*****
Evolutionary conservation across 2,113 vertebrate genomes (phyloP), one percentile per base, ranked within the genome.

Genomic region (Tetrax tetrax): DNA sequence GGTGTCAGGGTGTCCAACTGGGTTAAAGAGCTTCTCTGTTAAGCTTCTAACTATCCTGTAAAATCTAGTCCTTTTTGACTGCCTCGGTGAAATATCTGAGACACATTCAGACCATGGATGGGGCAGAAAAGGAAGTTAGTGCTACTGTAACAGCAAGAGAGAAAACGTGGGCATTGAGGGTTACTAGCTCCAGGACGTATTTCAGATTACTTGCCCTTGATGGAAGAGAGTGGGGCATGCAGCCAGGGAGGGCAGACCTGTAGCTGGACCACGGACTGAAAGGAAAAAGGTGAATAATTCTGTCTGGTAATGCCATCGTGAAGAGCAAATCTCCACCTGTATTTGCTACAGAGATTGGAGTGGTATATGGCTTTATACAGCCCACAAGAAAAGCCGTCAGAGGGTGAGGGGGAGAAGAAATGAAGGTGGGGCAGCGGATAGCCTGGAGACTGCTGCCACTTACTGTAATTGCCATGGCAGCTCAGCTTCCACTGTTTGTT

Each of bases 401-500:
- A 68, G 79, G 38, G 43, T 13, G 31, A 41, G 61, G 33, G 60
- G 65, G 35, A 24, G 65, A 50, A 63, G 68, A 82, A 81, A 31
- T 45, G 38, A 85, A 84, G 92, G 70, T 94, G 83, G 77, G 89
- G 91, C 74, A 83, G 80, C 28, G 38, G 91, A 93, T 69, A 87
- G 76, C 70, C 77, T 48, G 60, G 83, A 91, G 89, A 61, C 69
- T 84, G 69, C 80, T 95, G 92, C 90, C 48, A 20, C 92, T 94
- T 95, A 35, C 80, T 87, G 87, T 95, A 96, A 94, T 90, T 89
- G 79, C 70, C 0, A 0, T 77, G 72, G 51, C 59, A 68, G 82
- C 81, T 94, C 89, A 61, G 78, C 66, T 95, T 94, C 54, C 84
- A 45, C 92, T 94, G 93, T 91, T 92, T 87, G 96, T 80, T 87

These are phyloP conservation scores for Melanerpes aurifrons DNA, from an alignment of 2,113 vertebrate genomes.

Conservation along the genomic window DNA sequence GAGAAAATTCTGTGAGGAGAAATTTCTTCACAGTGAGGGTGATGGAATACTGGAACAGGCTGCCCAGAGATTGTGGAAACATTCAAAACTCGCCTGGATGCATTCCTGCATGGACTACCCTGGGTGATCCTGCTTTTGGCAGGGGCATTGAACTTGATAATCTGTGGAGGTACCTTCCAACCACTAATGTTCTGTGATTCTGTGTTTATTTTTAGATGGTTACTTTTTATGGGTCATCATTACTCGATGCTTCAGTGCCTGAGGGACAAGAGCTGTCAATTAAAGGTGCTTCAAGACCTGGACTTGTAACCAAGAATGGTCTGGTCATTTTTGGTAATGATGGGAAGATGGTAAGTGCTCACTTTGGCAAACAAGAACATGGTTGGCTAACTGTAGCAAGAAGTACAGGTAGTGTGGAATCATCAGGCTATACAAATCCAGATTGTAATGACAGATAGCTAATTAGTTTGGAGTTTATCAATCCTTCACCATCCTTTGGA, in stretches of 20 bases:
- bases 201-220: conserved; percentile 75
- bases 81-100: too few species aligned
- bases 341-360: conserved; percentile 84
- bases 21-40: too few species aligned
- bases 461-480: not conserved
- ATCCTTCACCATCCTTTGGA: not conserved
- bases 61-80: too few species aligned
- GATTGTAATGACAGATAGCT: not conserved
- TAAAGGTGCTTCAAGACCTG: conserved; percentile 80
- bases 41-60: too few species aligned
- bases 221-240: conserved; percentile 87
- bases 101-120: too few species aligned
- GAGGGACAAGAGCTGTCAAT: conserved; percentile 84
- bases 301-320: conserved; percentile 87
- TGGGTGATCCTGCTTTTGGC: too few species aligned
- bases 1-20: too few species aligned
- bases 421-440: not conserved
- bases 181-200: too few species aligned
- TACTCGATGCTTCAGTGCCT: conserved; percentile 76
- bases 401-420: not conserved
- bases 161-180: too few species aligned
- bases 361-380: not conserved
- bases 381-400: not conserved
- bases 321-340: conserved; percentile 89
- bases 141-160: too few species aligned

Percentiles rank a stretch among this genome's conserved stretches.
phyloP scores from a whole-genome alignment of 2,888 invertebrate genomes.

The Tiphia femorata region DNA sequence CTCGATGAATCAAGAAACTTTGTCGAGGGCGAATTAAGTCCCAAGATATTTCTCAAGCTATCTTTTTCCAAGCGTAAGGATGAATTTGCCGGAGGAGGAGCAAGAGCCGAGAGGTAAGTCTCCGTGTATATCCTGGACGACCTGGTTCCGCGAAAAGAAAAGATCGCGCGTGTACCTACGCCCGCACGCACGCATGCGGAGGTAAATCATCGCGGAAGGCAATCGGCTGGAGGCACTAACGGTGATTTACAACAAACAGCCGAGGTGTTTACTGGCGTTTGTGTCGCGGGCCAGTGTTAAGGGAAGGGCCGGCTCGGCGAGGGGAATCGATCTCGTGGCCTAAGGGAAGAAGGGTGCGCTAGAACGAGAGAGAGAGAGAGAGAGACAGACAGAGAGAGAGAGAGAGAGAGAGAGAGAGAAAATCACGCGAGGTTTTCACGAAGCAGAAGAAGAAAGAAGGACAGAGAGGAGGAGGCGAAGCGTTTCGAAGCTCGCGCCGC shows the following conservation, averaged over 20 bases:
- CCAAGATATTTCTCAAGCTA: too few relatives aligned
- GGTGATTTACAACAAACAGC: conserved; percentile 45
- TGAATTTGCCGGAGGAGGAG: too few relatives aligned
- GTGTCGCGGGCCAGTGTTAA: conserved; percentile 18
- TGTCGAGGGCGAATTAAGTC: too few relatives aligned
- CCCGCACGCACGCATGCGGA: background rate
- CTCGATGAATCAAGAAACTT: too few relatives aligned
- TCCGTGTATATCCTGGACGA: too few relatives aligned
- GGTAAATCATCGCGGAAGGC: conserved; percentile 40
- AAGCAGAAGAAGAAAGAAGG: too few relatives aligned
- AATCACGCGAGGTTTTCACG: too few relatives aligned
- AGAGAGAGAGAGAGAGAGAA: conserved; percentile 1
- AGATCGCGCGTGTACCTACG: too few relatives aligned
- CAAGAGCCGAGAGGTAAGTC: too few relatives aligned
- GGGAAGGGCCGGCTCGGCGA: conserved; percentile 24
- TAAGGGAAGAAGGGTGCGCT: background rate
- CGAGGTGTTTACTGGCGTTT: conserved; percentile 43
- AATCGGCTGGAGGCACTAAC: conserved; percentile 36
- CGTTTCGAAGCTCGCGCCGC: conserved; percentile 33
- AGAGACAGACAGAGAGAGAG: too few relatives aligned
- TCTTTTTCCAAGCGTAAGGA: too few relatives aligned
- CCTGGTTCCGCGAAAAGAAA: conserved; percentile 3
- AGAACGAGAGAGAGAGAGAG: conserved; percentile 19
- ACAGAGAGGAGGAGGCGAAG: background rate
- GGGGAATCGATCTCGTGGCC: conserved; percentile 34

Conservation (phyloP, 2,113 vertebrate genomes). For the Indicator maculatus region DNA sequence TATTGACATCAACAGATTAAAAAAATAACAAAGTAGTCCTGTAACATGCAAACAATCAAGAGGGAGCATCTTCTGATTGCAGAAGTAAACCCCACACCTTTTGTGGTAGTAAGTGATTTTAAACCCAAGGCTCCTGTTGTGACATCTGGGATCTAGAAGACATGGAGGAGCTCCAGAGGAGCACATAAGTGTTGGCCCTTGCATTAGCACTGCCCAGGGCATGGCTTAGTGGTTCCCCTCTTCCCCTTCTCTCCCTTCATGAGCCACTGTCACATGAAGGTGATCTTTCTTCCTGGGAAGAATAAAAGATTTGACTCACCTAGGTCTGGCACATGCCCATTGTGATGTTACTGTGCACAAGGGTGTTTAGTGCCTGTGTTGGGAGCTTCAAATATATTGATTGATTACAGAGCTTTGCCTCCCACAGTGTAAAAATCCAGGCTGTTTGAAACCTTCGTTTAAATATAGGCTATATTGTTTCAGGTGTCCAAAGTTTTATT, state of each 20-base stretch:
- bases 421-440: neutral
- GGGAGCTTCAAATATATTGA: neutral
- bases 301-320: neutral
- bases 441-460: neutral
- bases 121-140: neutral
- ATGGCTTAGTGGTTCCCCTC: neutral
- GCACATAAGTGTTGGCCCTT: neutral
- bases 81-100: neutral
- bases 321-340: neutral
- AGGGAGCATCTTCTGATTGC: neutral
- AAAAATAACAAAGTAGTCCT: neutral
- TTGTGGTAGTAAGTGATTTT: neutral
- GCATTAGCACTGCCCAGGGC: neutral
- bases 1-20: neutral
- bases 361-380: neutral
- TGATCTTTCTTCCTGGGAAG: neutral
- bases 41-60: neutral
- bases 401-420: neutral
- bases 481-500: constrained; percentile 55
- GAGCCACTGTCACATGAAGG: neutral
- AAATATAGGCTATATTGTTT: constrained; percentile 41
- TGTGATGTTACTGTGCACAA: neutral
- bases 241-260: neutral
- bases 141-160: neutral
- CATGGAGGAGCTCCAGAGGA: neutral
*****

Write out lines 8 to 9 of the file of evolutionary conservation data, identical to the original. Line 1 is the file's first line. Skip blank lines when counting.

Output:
- G 76, C 70, C 77, T 48, G 60, G 83, A 91, G 89, A 61, C 69
- T 84, G 69, C 80, T 95, G 92, C 90, C 48, A 20, C 92, T 94